Defendant’s Self-Representation in Courtroom Concerns Oft-Interrupted Judge

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By Kelly Xiao Luo and Koda Slingluff

SACRAMENTO, CA – When a defendant this past Wednesday in Sacramento County Superior Court insisted on representing himself despite Judge Patrick Marlette’s warnings, he almost immediately began interrupting the judge and was warned several times his right to represent himself may be revoked.

The defendant, Jesse Rayburn, has a rap sheet reaching back over 20 years. His experience with and in the legal system led Rayburn to believe he was qualified to waive his right to an attorney and appear in propria persona (or pro per for short).

This week Rayburn is charged with a felony complaint of possession of ammunition or a firearm with a previous strike and driving on a suspended or revoked license with a maximum sentence of six years and 180 days.

Judge Marlette asked Rayburn if he was comfortable doing the court proceedings over Zoom. This is a standard question the judge must ask before proceeding. Rayburn answered by saying, “If it is lawful to do so, your honor.” When asked if he consented to using Zoom, he repeated his answer.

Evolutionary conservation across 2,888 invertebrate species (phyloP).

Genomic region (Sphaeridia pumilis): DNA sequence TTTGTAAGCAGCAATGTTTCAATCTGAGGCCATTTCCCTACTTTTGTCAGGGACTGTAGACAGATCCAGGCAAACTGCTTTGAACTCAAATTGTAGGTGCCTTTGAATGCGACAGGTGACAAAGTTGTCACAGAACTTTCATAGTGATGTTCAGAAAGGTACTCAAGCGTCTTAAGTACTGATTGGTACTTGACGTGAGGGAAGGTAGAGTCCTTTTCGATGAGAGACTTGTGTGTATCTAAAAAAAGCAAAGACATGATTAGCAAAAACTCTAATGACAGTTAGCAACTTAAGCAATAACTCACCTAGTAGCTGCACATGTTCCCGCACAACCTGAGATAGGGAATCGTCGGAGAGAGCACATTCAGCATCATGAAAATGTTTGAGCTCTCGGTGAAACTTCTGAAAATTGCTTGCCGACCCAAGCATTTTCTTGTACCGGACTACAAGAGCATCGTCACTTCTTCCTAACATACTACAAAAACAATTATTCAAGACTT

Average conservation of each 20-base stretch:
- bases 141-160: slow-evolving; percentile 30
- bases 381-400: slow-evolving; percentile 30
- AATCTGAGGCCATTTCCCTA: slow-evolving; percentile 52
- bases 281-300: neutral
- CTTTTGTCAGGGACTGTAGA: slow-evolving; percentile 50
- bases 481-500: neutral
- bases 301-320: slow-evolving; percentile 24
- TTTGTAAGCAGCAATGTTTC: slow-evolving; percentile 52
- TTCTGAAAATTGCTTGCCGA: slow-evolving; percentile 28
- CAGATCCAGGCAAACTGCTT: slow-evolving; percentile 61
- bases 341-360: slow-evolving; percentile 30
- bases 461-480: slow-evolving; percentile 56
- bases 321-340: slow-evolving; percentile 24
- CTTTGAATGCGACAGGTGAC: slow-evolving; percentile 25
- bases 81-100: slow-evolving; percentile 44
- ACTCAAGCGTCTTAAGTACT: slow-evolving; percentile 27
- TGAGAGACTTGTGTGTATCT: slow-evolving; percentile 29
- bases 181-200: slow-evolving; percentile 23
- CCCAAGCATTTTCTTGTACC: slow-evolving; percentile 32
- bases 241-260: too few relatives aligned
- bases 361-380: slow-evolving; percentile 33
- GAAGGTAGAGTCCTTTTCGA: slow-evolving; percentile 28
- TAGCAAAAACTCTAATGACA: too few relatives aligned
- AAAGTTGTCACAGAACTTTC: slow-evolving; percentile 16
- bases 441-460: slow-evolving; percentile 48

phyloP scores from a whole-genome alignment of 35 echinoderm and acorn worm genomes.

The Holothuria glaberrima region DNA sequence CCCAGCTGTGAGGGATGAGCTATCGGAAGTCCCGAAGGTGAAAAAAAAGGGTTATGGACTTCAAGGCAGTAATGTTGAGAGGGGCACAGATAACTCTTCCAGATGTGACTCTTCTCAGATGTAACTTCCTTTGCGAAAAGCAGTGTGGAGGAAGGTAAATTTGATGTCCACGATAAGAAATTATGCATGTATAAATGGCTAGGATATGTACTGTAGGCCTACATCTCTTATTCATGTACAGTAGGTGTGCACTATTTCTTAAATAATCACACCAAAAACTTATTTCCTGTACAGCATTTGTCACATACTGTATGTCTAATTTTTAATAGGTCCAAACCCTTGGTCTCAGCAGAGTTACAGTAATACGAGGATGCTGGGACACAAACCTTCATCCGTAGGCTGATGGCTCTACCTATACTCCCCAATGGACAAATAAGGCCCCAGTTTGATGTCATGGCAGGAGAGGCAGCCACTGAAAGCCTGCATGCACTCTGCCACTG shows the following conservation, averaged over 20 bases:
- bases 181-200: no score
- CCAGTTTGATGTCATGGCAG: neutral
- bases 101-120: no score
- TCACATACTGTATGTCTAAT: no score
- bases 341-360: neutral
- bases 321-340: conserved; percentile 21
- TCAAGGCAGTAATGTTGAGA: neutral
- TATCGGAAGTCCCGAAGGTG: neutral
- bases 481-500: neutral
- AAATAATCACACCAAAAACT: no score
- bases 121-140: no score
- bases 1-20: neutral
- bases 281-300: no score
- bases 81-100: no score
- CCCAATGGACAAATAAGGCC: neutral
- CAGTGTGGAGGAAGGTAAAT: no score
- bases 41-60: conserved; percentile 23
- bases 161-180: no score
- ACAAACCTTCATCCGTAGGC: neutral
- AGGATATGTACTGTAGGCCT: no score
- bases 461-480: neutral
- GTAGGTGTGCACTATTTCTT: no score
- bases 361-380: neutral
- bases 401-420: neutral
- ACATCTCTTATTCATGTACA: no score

Immediately this struck a nerve with the judge, who said, “All right sir if you and I have a problem with you being difficult, what’s gonna happen is I’m not gonna allow you to represent yourself because it’s gonna disrupt the court, so I’m asking you if you consent to do this on Zoom.”

Rayburn replied, “I consent if it is lawful to do so.”

Rayburn went on to continually disrupt the courtroom, mumbling comments and repeatedly asking questions that Judge Marlette indicated he would not answer. Frustrated with the interruptions, Marlette advised Rayburn that it was in his best interest for them to speak one at a time.

“Mr. Rayburn, here’s another thing you need to understand. If you get convicted on this caper, and you want to appeal it, you’re gonna want a clean record for your appeal. And that means, that means you’re gonna want whatever you said to be on the record,” Judge Marlette said.

He explained, “Whenever I’m speaking, the court reporter records what I’m saying, even if I’m interrupting you. That’s because it’s my job to direct the court proceedings. So from the get-go you and I have to decide we’re gonna talk one at a time. And I’m not allowed to give any kind of advice to you.”